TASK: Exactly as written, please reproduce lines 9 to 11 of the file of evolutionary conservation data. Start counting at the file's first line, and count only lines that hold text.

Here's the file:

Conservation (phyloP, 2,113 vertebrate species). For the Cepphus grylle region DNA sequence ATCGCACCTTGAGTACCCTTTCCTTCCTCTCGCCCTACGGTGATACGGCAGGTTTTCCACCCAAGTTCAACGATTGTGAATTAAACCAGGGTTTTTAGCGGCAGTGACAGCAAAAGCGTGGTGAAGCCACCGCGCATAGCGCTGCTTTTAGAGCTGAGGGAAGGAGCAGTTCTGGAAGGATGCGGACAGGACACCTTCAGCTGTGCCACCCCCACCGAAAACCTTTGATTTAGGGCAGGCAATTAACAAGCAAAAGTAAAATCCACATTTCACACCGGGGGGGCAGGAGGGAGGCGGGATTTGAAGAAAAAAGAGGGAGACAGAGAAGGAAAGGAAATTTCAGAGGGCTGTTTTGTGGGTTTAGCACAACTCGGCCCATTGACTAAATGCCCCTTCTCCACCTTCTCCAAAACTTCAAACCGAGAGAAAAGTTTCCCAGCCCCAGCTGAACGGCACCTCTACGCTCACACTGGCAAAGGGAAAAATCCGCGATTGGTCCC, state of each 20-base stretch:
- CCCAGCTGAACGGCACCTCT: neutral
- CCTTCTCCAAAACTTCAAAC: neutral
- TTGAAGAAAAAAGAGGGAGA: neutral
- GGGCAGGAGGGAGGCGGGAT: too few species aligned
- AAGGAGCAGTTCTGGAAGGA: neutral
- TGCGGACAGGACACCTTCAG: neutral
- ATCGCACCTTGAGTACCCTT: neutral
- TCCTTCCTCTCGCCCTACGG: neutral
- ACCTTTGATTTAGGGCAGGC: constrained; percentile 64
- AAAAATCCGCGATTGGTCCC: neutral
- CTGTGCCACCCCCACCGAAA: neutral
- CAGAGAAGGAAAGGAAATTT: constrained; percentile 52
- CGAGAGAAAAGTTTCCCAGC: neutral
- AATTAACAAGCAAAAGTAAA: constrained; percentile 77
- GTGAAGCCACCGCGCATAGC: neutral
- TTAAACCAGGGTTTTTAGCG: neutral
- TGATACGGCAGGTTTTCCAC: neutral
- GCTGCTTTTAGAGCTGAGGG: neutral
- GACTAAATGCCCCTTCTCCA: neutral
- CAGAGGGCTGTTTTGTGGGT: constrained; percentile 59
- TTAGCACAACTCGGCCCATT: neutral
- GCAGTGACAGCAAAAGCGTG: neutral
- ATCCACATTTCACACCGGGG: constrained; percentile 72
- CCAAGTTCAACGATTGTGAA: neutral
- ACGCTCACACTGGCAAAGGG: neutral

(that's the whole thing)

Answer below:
- TCCTTCCTCTCGCCCTACGG: neutral
- ACCTTTGATTTAGGGCAGGC: constrained; percentile 64
- AAAAATCCGCGATTGGTCCC: neutral